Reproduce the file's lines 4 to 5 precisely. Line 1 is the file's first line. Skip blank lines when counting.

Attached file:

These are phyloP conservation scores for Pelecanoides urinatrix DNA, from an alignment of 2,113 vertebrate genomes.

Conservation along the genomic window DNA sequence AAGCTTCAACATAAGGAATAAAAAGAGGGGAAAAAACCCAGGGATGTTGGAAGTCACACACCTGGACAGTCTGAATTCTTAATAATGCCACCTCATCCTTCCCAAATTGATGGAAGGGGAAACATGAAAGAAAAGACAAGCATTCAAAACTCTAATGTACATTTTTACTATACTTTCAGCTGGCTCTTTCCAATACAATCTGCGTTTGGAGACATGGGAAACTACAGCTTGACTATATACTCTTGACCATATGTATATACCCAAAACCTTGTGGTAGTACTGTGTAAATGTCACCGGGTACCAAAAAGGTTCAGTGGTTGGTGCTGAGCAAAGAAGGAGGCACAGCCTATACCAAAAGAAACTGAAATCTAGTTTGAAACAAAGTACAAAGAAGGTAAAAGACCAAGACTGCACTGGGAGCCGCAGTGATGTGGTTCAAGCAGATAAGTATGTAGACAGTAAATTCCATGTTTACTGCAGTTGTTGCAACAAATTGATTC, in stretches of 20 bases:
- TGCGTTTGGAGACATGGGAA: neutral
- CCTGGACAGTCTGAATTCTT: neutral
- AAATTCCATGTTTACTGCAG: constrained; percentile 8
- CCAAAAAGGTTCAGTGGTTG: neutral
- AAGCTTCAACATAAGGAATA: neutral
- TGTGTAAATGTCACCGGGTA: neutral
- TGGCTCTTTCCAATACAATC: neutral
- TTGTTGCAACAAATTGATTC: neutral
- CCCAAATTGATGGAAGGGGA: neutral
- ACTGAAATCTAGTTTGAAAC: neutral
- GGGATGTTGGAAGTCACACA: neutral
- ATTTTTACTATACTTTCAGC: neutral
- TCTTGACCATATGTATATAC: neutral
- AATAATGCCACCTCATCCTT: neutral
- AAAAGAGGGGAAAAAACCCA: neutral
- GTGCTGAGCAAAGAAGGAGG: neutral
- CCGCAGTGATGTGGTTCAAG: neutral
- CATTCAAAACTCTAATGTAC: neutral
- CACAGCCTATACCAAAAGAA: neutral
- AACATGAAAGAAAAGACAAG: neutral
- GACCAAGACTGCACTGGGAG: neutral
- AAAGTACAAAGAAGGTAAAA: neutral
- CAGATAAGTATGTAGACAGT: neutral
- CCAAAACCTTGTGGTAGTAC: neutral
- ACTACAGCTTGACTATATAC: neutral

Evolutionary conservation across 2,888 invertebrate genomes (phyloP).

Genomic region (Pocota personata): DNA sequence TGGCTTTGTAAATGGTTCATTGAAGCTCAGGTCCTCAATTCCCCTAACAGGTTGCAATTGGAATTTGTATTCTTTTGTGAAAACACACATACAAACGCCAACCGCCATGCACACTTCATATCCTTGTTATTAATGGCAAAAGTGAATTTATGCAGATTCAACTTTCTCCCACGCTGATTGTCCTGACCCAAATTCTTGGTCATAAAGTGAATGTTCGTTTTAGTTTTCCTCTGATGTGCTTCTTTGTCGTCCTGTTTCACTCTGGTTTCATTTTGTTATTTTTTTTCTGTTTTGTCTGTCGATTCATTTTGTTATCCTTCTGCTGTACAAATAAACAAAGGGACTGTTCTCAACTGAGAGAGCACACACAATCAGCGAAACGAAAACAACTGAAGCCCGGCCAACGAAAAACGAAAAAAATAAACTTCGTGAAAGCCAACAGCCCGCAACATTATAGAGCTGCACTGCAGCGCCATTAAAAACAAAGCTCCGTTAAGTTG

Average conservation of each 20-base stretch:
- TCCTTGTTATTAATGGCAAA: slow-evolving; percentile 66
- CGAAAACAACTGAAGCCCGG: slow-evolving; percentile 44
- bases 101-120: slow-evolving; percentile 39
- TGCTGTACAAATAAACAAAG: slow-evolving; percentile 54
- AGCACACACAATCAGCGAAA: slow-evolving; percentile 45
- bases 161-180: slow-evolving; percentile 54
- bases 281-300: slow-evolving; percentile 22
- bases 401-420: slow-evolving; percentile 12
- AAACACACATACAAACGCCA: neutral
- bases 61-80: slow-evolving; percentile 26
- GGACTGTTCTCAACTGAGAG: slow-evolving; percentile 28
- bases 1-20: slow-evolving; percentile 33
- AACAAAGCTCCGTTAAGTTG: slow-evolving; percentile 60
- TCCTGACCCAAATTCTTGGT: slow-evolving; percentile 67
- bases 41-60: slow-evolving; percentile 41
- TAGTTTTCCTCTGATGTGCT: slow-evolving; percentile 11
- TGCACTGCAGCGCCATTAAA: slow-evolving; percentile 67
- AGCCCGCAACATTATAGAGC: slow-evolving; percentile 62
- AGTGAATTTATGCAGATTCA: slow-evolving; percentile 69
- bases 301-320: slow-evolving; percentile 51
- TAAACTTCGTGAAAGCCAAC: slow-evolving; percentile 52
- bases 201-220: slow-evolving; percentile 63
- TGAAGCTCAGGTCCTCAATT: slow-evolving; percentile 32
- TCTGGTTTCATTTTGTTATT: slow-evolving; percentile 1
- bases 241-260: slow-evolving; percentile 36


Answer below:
- CCTGGACAGTCTGAATTCTT: neutral
- AAATTCCATGTTTACTGCAG: constrained; percentile 8